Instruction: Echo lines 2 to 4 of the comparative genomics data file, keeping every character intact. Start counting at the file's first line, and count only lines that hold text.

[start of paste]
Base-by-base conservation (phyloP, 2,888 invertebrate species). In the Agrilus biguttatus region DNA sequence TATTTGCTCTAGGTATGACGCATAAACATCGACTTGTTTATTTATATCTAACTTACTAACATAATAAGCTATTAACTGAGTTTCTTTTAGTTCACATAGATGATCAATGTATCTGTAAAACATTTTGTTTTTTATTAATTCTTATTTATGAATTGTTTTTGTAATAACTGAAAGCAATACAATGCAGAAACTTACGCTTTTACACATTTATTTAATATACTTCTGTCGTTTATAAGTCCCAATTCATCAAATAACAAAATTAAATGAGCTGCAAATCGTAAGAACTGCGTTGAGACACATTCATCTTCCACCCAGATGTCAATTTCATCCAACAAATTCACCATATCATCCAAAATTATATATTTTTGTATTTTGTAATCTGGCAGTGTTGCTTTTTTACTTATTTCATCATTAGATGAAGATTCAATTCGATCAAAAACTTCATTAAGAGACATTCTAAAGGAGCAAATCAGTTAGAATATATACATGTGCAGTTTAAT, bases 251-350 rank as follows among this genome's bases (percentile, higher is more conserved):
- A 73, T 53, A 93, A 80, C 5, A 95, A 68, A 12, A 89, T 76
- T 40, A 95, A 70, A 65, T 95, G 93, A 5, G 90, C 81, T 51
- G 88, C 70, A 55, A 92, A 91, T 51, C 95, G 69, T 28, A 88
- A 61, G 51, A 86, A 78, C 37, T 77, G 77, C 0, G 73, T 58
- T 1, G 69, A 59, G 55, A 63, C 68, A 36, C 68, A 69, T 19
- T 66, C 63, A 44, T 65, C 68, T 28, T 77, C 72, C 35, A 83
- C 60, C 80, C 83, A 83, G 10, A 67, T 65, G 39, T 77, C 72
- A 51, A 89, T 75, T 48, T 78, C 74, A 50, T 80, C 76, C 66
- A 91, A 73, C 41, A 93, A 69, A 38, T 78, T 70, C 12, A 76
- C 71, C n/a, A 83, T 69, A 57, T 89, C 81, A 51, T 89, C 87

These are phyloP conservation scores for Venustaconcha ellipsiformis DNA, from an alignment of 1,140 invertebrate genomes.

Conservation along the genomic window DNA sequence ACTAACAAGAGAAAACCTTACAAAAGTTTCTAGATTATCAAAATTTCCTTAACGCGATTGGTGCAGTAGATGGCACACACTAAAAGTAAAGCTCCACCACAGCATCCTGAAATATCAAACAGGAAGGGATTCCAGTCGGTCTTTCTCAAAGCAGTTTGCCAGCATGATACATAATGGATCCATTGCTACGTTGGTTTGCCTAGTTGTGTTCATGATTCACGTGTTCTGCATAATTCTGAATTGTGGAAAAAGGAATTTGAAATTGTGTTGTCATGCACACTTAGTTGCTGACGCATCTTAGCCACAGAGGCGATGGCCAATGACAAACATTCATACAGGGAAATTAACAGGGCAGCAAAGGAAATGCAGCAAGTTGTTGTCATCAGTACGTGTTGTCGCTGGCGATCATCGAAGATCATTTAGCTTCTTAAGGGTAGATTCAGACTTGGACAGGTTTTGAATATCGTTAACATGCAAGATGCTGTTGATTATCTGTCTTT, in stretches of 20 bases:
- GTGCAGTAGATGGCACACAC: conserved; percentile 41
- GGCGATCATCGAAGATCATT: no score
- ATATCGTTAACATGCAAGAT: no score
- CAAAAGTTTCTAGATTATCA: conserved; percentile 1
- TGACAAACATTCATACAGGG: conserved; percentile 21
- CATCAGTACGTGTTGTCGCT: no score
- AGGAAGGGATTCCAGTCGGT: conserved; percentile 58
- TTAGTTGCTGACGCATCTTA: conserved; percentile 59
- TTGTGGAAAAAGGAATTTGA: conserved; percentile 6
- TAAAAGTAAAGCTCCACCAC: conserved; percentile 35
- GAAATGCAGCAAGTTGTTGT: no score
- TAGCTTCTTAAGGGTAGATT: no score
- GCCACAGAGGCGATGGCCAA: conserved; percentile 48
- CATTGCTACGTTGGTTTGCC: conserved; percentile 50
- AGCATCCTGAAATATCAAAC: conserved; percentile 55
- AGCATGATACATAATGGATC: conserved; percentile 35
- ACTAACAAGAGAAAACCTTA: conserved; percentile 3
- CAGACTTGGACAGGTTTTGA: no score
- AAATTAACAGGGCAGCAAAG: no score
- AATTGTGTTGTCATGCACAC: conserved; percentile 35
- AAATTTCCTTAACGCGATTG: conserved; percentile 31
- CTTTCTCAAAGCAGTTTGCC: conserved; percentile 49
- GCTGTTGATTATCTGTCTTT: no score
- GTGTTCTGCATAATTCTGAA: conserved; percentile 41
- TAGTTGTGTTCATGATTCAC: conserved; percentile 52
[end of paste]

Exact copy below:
- A 73, T 53, A 93, A 80, C 5, A 95, A 68, A 12, A 89, T 76
- T 40, A 95, A 70, A 65, T 95, G 93, A 5, G 90, C 81, T 51
- G 88, C 70, A 55, A 92, A 91, T 51, C 95, G 69, T 28, A 88